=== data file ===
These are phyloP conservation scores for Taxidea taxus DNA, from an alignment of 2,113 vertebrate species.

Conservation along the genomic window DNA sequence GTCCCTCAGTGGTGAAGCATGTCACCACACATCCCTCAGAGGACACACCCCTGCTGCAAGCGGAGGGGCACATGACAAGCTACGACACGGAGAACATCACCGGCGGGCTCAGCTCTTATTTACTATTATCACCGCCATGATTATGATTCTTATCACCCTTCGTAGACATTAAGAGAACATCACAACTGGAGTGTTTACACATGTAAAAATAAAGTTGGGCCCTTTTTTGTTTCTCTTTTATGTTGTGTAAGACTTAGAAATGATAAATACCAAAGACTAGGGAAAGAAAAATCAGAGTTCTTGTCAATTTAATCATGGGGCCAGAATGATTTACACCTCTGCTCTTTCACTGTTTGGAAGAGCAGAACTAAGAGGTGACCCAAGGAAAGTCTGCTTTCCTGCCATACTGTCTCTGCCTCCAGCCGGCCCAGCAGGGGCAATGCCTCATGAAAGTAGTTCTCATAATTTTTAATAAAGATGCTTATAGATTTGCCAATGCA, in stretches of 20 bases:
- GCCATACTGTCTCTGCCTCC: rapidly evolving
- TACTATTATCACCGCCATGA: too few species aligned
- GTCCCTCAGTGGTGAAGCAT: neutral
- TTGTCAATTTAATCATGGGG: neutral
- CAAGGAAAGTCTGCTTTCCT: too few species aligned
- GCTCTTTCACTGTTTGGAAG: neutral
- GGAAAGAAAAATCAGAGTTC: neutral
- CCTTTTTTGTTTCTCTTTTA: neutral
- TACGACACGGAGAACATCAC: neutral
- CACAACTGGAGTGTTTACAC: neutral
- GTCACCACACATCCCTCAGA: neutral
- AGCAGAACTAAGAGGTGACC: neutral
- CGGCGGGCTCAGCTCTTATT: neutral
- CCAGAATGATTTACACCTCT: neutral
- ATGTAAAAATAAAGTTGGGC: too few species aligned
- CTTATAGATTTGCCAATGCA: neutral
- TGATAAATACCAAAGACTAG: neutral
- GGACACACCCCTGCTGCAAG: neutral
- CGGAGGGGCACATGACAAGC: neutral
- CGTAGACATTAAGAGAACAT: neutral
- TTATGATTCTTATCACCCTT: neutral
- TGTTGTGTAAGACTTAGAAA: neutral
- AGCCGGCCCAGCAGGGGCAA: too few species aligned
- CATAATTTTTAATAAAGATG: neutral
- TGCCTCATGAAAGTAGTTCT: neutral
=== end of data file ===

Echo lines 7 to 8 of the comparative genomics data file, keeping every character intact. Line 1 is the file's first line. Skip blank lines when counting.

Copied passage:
- CAAGGAAAGTCTGCTTTCCT: too few species aligned
- GCTCTTTCACTGTTTGGAAG: neutral